Are You Your Own Worst Enemy? When Policy Masquerades as Principle
Sometimes we are our own worst enemy. We create battles we don’t need to fight.
I avoided an unnecessary skirmish recently after receiving a call from one of our elementary principals. She called about a clear violation of our dress code policy.
The problem had to do with the language of the policy prohibiting non-school pictures or logos on clothing except for small monograms. This created a problem for parents who wished to purchase, or who had already purchased, tops for younger children with flowers, animals or similar imprints. Several parents were complaining about the policy. The principal believed we should enforce the “letter of the law” because it was clearly written and to “protect” the school’s culture.
I reminded the principal to always think about first principles when trying to make a policy decision. I asked her, “What is the purpose of the policy?” The answer is to eliminate students coming to school with shirts displaying the logos or images of people, organizations, movies, etc., of questionable reputation or that are contrary to the biblical values and culture we seek to nurture. After discussing the “first principle” issue, I suggested we quietly change the policy to say, “Pictures, imprints, or logos of movies, sports figures, and celebrities are prohibited.”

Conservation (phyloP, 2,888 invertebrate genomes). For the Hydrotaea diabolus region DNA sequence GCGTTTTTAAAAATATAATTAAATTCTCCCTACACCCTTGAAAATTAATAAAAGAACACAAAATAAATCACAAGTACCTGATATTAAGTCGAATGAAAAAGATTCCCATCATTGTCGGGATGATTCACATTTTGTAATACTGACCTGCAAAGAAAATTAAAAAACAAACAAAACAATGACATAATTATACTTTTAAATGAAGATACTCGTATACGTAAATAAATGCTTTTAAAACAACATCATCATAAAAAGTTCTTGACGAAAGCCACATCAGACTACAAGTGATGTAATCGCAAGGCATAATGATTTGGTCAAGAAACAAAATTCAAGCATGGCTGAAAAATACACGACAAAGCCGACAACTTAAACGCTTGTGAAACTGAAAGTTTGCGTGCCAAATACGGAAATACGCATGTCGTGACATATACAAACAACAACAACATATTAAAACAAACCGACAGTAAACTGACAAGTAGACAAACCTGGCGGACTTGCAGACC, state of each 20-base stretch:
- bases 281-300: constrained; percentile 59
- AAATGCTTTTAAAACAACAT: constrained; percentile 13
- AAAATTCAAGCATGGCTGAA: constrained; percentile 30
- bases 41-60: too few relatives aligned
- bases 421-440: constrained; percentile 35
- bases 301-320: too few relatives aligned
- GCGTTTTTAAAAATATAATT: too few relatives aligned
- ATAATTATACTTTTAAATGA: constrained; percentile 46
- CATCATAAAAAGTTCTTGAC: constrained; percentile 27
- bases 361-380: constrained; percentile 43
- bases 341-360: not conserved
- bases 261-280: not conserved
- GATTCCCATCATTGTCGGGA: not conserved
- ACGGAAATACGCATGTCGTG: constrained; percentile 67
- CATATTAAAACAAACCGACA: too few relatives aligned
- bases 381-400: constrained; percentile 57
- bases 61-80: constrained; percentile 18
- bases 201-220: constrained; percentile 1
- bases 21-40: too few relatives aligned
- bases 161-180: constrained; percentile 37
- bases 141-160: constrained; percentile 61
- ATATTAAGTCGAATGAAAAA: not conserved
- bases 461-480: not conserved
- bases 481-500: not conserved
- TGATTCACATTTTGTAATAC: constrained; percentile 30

This subtle change protects the school’s culture while permitting sports logos, team mascots, flowers, animals and other innocuous imprints. We upheld our first principle and avoided conflict by not allowing a policy to masquerade as a principle. We also had happy parents.
Policies do not exist for their own sake. We create policies to serve principles. Focus on first things first. Before rendering a decision about enforcing a policy, ask, “What is the fundamental purpose of this policy? Can it be modified or eliminated without compromising an important principle?” If the answer is yes, do so. You will avoid an unnecessary battle and live another day to fight those that are necessary.